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IMGALTTAG Chatham University :: Majors & Programs :: Natural & Physical Sciences Division :: Biology
Abstracts for Oral Presentations

Influence of Nitrogen on Root Morphology in Corn and Soybeans
Anthony Cancro, Thiel College

Plants adjust their root morphology when faced with the scarcity of such nutrients as nitrogen and phosphorus. The present study aimed to determine if different concentrations of nitrate would affect the total root length of common corn Zea mays and soybean Glycine max. One hundred seeds were germinated for five days, and grown in sand for twenty five days. Different nitrate concentrations (.04, .4, 2, and 4 mM) were supplied to the corn and soybean crop over a twenty five day growing period. The entire root biomass was measured. No correlation existed between nitrate concentration and root morphology.

Estimating white-tailed deer populations using infrared-triggered cameras
Joseph Laslo, Washington & Jefferson College

This study investigates the effectiveness of using infrared-triggered cameras, as opposed to more costly and labor intensive methods, to estimate population size and structure of white-tailed deer (Odocoileus virginianus) on a 22 hectare forested property in southwest Pennsylvania. Three baited camera stations were set up on the property and photographed deer during two separate two week periods in November, 2006 and January, 2007. Following the population model developed by Jacobsen et al. (1997), individual branch-antlered bucks were identified, and the populations of spike-antlered deer, does, and fawns were then estimated using ratios derived from the total number of pictures of each age class of deer. The November survey period yielded an estimate of 25 (13 antlered and 12 antlerless) deer at the property, while the January survey revealed a greater number of antlerless deer and substantial changes in feeding behavior at the camera stations. Overall, camera surveys appear to be a viable option for estimating deer populations, although there are some problems inherent with using this method in such a small area.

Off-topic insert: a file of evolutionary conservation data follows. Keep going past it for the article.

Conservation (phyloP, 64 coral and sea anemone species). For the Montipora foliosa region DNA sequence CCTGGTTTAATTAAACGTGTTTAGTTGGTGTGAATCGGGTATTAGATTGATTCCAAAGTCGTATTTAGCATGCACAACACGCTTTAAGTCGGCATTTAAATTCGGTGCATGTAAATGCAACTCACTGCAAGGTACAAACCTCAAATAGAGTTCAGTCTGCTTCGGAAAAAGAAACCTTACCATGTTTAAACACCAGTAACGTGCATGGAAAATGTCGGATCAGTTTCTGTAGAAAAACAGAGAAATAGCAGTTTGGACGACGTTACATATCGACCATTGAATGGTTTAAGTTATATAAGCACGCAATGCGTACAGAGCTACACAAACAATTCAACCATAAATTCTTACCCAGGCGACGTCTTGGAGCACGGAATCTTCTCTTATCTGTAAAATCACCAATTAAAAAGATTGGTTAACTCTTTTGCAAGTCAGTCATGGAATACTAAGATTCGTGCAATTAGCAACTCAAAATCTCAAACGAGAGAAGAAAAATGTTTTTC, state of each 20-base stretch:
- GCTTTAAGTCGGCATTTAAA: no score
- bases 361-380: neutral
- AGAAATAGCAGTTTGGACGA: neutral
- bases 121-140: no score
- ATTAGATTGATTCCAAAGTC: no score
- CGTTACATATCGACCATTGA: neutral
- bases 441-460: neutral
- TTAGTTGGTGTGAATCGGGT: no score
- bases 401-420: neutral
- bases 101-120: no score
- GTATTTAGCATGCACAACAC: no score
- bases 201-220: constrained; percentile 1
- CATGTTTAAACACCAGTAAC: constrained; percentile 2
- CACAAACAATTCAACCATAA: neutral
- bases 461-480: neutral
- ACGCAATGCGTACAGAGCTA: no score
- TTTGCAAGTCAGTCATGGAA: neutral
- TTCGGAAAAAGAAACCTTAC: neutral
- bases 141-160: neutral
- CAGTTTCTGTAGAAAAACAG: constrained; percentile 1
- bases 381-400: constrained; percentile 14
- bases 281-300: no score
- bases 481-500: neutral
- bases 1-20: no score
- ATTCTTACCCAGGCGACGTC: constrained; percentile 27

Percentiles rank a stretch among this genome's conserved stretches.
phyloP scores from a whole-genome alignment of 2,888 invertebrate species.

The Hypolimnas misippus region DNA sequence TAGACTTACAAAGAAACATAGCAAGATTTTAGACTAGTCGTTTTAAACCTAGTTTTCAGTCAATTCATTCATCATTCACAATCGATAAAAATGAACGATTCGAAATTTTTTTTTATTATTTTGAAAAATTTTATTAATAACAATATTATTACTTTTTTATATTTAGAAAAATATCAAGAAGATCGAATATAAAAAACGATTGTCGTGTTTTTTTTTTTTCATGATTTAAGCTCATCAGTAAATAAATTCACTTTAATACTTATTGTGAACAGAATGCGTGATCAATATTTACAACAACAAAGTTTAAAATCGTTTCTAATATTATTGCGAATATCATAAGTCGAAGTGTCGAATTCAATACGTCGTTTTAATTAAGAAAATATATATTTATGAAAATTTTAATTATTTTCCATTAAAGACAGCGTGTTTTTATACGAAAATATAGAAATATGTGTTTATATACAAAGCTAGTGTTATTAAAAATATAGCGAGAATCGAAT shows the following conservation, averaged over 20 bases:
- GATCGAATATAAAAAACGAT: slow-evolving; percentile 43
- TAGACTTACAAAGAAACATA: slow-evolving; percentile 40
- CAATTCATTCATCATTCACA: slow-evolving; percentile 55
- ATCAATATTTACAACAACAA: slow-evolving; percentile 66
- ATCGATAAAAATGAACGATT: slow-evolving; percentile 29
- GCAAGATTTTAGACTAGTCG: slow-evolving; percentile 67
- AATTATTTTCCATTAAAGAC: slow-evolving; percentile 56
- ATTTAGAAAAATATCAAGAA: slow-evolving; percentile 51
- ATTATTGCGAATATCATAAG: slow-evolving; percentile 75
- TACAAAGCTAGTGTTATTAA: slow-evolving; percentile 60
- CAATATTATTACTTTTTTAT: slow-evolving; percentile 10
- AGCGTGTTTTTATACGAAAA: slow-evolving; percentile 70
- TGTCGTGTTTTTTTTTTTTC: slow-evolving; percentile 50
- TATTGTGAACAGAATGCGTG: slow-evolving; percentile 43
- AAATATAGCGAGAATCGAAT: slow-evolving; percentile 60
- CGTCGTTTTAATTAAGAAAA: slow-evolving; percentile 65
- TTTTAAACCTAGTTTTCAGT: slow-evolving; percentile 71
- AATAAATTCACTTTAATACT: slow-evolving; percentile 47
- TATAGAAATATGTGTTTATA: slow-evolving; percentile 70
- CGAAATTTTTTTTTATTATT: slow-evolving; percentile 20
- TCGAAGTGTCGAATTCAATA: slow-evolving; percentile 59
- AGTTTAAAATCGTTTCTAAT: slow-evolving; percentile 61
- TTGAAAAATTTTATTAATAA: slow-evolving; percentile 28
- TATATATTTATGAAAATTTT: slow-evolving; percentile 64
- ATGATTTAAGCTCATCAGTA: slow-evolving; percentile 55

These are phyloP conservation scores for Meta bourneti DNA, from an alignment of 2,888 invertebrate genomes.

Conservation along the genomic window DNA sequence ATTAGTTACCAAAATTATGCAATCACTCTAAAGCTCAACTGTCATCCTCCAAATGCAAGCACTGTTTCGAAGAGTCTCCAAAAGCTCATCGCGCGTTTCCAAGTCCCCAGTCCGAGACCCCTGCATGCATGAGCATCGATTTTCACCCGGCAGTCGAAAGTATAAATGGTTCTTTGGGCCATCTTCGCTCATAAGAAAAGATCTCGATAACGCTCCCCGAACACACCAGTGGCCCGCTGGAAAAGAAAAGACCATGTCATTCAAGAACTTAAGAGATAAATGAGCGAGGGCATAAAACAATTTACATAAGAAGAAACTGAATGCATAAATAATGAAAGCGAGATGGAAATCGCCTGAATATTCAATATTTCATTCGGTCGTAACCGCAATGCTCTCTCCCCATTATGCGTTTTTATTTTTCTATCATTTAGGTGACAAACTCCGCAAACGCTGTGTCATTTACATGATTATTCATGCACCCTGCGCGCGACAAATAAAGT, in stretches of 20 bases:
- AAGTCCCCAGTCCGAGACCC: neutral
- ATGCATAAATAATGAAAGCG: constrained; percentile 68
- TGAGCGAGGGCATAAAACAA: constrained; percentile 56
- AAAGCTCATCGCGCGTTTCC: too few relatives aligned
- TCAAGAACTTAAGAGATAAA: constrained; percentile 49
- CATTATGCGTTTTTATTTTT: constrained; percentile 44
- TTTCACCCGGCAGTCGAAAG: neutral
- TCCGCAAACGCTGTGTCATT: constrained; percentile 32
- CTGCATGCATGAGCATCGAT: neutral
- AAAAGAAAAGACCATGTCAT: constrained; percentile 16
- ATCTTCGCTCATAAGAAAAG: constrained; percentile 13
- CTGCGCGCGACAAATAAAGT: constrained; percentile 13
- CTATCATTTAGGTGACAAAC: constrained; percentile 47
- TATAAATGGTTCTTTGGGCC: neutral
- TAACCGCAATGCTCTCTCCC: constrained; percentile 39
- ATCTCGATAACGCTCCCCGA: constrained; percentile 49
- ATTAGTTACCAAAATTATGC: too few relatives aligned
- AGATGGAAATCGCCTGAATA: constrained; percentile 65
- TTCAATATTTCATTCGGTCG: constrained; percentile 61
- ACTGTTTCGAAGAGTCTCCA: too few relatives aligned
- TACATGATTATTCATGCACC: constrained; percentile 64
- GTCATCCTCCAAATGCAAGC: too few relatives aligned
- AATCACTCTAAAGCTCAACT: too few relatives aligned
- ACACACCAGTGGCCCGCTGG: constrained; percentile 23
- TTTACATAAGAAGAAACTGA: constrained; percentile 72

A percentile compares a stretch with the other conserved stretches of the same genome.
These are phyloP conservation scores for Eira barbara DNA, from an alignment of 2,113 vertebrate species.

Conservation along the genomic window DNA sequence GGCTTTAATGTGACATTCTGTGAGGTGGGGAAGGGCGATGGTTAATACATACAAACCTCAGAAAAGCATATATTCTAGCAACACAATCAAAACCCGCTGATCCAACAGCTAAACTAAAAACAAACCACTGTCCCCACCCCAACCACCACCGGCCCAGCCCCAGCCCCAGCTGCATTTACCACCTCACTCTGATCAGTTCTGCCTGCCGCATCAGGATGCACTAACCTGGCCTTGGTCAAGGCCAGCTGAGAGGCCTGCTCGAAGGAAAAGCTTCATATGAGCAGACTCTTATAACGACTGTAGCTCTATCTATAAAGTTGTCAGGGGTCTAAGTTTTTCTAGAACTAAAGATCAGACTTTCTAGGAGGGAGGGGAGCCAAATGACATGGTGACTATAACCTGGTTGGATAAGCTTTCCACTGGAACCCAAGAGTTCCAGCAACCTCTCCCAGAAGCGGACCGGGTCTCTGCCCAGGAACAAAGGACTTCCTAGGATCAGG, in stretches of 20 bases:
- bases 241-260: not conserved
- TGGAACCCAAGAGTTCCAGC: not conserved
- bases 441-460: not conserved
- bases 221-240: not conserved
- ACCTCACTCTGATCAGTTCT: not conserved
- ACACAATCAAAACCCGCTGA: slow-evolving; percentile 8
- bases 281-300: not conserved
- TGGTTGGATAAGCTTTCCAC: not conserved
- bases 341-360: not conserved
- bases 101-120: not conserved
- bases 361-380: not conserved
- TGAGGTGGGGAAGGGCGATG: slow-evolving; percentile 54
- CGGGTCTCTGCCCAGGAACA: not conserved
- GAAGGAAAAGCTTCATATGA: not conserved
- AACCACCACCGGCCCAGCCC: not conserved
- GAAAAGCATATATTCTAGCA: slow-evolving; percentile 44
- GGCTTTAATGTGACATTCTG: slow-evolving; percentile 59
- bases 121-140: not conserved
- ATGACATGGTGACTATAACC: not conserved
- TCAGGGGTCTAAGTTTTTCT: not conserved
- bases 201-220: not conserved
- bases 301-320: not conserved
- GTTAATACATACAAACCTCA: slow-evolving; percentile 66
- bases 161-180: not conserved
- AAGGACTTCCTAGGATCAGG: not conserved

Is Male Territoriality Influenced by Cover in Betta splendens?
Lonnie Lindberg, Thiel College

There are several reasons why animals defend territories. One reason maybe to protect resources. Another is to defend a territory that is attractive to potential mates. A third possibility is that they offer shelter and safety from predators and potential challengers. The Siamese Fighting fish, Betta splendens, is strongly territorial and is an excellent model for testing hypotheses about territoriality. In this study, I compared the aggressiveness of the domesticated male Betta splendens with and without a place of refuge. My hypothesis for this experiment was that male betta fish with a refuge will be more aggressive than those without a refuge. After a dominance hierarchy was established, aggressiveness was determined by counting how many times a male betta attempted to attack another male betta within the three minute time limit. Results showed that there is no clear link between male aggression and a place of refuge.

The Influence of Incubation Temperature on Sex Determination in the Veiled Chameleon, Chameleo calyptratus
Jamie Long, Thiel College

The sex of an organism can be determined by a variety of mechanisms, depending on its species. Commonly, sex is fixed at conception by sex chromosomes through genetic sex determination (GSD). However, there are many species in which environmental factors influence the differentiation of bipotential gonads into either ovaries or testes as the embryo develops. Incubation temperature plays a vital role in sex ratio outcomes of many animals, especially reptiles, by what is known as temperature-dependent sex determination (TSD). During TSD, temperature affects steroid metabolism of the embryo within the egg, eventually establishing sex irreversibly part way through development. It was the intention of this study to demonstrate whether or not the Veiled Chameleon, Chameleo calyptratus, is subject to the mechanism of TSD. Seven clutches of chameleon eggs were divided into three groups and incubated at one of three carefully controlled temperatures, 29, 26.5 and 24.5°C, throughout the duration of their 6 to 9 month development period until hatching. Sex data from over 350 live hatchlings was included in the study, and an overall mortality rate of less than 2% assured that failure of eggs to hatch did not affect the final results. The length of incubation time was significantly impacted by temperature, with lower temperatures increasing the duration of development. However, because there was no statistical difference, according to the Chi-squared analysis, between the sex ratios of the three groups, the study suggests that the sex of Chameleo calyptratus is not governed by incubation temperature, but most likely fixed at conception by genetic factors.